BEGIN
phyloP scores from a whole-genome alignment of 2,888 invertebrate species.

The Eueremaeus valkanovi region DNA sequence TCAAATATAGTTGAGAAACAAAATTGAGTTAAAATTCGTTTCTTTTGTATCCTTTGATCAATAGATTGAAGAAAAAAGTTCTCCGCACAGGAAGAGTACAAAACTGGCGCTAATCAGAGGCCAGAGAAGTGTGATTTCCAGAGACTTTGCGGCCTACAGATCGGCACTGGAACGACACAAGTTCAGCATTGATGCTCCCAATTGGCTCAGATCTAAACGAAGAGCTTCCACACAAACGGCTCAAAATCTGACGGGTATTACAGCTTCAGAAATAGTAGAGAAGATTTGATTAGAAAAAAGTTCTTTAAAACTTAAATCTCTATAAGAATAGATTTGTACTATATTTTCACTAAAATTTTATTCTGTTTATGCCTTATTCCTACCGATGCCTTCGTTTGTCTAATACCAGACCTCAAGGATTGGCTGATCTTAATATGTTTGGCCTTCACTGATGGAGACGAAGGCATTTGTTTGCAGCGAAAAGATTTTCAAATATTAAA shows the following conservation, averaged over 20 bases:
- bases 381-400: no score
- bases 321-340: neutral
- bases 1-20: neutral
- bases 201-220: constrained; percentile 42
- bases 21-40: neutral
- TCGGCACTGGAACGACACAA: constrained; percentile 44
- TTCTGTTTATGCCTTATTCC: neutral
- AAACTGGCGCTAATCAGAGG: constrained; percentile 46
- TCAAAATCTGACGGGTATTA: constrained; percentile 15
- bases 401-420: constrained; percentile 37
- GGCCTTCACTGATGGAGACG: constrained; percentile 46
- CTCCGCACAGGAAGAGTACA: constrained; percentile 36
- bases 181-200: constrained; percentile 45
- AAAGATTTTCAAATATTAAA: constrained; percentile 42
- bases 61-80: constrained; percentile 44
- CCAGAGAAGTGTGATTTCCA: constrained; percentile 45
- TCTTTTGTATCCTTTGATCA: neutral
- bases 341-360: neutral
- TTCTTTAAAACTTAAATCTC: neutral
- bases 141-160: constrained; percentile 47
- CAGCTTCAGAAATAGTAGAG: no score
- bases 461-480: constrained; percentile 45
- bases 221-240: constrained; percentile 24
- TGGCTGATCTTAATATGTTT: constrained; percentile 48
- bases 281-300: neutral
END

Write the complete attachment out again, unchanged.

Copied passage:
phyloP scores from a whole-genome alignment of 2,888 invertebrate species.

The Eueremaeus valkanovi region DNA sequence TCAAATATAGTTGAGAAACAAAATTGAGTTAAAATTCGTTTCTTTTGTATCCTTTGATCAATAGATTGAAGAAAAAAGTTCTCCGCACAGGAAGAGTACAAAACTGGCGCTAATCAGAGGCCAGAGAAGTGTGATTTCCAGAGACTTTGCGGCCTACAGATCGGCACTGGAACGACACAAGTTCAGCATTGATGCTCCCAATTGGCTCAGATCTAAACGAAGAGCTTCCACACAAACGGCTCAAAATCTGACGGGTATTACAGCTTCAGAAATAGTAGAGAAGATTTGATTAGAAAAAAGTTCTTTAAAACTTAAATCTCTATAAGAATAGATTTGTACTATATTTTCACTAAAATTTTATTCTGTTTATGCCTTATTCCTACCGATGCCTTCGTTTGTCTAATACCAGACCTCAAGGATTGGCTGATCTTAATATGTTTGGCCTTCACTGATGGAGACGAAGGCATTTGTTTGCAGCGAAAAGATTTTCAAATATTAAA shows the following conservation, averaged over 20 bases:
- bases 381-400: no score
- bases 321-340: neutral
- bases 1-20: neutral
- bases 201-220: constrained; percentile 42
- bases 21-40: neutral
- TCGGCACTGGAACGACACAA: constrained; percentile 44
- TTCTGTTTATGCCTTATTCC: neutral
- AAACTGGCGCTAATCAGAGG: constrained; percentile 46
- TCAAAATCTGACGGGTATTA: constrained; percentile 15
- bases 401-420: constrained; percentile 37
- GGCCTTCACTGATGGAGACG: constrained; percentile 46
- CTCCGCACAGGAAGAGTACA: constrained; percentile 36
- bases 181-200: constrained; percentile 45
- AAAGATTTTCAAATATTAAA: constrained; percentile 42
- bases 61-80: constrained; percentile 44
- CCAGAGAAGTGTGATTTCCA: constrained; percentile 45
- TCTTTTGTATCCTTTGATCA: neutral
- bases 341-360: neutral
- TTCTTTAAAACTTAAATCTC: neutral
- bases 141-160: constrained; percentile 47
- CAGCTTCAGAAATAGTAGAG: no score
- bases 461-480: constrained; percentile 45
- bases 221-240: constrained; percentile 24
- TGGCTGATCTTAATATGTTT: constrained; percentile 48
- bases 281-300: neutral